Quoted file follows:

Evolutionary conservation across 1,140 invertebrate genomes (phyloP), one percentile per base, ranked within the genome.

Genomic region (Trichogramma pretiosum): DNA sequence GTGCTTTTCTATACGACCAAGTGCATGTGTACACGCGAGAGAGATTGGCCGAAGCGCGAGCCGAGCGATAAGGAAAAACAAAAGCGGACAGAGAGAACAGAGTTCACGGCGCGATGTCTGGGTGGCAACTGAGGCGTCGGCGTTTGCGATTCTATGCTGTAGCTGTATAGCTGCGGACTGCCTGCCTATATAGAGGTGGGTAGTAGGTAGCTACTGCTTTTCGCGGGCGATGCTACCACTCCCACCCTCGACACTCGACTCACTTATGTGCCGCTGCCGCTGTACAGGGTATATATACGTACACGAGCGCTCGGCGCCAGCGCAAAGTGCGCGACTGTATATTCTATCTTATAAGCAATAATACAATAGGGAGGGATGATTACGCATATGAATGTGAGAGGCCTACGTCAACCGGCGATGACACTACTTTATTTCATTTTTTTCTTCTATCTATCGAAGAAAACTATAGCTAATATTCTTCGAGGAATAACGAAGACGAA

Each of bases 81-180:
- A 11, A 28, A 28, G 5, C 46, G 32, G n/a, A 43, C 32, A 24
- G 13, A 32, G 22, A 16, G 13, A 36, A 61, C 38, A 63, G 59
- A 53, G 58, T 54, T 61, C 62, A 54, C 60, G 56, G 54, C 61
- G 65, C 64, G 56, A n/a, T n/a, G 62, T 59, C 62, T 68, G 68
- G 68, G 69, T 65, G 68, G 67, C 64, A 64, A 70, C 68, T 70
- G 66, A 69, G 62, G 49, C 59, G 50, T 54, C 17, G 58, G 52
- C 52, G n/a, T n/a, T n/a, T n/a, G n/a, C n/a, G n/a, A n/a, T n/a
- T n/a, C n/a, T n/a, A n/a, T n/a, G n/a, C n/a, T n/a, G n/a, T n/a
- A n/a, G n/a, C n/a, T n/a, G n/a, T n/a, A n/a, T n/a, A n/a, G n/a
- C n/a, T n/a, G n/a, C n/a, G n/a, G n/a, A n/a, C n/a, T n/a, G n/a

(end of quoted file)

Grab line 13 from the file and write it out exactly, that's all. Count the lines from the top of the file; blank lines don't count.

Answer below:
- C n/a, T n/a, G n/a, C n/a, G n/a, G n/a, A n/a, C n/a, T n/a, G n/a